It’s a small thing, but an outsize irritant in a book whose prose is pared back to match the minimal existence it describes. Every detail feels weighted with significance because it was chosen over something else. Megan Hunter is a poet (this is her first novel), and her poetic instincts are underlined by the TS Eliot-referencing title, borrowed from Four Quartets: “What we call the beginning is often the end / And to make an end is to make a beginning. / The end is where we start from.”

Apocalypse and rebirth are central to Hunter’s story. Butter aside, it invokes a thoroughly plausible end of the world. Like Emily St John Mandel’s luminous Station Eleven, or Margaret Atwood’s MaddAddam trilogy, you read it with the conviction that this is what it would be like. (These stories are told from the perspective of the resourceful fortunates who make it through. Apocalypse literature kindly dodges the reality that, if it came to it, most of us would die whimpering in a dirt hole.)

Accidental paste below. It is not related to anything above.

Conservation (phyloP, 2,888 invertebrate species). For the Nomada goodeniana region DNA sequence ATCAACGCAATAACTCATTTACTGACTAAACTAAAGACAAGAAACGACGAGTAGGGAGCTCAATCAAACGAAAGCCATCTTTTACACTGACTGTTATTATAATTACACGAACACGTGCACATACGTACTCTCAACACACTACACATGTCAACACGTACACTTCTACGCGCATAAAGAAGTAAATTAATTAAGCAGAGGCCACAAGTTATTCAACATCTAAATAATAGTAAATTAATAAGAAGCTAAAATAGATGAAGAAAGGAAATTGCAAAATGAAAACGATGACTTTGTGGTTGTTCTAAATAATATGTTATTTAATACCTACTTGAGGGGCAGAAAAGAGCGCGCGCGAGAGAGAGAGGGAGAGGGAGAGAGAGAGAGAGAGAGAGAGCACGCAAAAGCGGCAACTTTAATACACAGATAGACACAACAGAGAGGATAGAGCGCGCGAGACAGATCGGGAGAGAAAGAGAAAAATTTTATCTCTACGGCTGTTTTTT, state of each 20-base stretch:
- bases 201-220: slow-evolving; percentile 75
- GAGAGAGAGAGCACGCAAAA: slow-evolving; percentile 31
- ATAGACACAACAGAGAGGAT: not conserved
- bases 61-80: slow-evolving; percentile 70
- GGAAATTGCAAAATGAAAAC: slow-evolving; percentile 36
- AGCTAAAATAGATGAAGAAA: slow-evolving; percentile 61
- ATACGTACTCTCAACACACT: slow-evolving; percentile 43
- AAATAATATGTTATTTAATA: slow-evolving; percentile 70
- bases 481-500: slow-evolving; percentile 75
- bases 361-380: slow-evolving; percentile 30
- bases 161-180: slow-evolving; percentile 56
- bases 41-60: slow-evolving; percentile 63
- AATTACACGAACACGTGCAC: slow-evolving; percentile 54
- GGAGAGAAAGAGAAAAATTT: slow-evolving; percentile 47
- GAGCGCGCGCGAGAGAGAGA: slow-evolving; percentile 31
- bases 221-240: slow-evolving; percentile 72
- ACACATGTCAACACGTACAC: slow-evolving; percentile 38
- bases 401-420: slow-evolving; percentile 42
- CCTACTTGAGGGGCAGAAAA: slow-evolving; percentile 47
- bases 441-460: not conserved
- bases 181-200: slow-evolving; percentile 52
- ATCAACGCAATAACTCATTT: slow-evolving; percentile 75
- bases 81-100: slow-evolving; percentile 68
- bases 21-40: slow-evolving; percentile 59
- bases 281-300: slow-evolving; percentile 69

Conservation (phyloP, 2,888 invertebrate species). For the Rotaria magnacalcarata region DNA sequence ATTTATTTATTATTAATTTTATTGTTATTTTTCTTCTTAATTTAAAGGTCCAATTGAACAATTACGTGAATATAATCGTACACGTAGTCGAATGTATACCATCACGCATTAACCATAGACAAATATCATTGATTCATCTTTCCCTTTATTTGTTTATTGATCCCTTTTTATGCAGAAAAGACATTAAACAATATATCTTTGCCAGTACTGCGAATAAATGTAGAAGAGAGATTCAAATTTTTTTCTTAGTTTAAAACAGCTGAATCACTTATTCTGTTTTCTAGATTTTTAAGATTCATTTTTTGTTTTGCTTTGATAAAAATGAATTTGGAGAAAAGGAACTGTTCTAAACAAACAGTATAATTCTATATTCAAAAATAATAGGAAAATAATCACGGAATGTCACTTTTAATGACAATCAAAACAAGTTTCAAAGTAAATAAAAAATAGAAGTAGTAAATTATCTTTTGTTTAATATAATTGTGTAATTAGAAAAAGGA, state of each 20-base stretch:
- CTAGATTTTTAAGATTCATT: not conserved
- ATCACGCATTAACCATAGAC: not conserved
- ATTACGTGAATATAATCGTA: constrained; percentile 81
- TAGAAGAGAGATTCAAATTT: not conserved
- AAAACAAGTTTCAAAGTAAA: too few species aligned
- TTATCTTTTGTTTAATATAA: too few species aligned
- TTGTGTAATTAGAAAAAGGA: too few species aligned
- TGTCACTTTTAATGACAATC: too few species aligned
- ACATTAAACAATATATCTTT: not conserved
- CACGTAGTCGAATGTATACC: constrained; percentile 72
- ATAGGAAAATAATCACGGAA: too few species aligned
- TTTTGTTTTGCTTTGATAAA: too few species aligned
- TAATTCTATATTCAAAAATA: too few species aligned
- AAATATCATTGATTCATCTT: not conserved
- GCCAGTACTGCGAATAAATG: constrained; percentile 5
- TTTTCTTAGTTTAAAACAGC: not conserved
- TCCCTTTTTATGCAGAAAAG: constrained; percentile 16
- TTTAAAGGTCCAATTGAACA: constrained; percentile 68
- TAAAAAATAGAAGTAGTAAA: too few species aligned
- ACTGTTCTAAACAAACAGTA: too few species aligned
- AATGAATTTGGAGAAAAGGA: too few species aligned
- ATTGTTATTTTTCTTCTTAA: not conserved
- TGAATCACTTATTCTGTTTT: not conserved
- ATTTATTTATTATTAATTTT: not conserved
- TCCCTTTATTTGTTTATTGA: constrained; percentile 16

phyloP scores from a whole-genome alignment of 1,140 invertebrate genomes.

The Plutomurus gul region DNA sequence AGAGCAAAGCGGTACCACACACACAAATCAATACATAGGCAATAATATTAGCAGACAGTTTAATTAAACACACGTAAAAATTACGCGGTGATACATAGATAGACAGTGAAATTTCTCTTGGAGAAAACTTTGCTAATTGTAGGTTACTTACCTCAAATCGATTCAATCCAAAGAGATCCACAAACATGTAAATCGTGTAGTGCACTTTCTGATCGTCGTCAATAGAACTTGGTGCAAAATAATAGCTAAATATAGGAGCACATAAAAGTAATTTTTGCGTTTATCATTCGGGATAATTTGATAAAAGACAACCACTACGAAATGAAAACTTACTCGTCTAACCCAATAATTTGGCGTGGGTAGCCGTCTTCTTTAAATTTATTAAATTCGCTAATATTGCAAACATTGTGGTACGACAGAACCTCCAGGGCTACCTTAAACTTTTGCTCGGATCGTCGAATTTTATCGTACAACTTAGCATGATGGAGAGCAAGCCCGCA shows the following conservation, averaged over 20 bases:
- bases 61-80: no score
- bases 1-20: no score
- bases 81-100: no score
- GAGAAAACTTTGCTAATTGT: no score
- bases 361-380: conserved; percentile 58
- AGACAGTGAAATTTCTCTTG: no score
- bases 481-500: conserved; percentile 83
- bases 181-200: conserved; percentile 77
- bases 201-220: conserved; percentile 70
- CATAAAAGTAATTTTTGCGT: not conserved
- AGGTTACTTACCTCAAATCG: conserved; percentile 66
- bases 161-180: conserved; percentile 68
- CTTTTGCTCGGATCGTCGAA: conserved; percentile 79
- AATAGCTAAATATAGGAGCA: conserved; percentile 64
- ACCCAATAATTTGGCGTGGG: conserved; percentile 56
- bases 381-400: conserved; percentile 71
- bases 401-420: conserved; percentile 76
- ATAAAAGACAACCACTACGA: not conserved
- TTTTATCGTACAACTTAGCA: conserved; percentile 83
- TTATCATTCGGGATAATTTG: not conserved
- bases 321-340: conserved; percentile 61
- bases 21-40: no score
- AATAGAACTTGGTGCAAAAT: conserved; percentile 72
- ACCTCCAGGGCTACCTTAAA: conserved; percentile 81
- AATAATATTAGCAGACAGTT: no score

But realism is not the only dictate here. The End We Start From is also deeply invested with symbolism. It begins with the narrator going into labour: “Finally I am waterless, the pool of myself spreading slowly past my toes.” Maternity is a kind of apocalypse, an end to being one kind of self who lives one kind of life, and the beginning of another. Names, like everything else here, are cut back to the barest essentials, becoming just initials. The narrator’s husband is R, her in-laws are N and G, and her baby Z – an alphabetical end who is at the beginning of his life. Anyone who has welcomed the catastrophe of a newborn into their lives is likely to feel sympathy for this parallelbetween infant and Armageddon.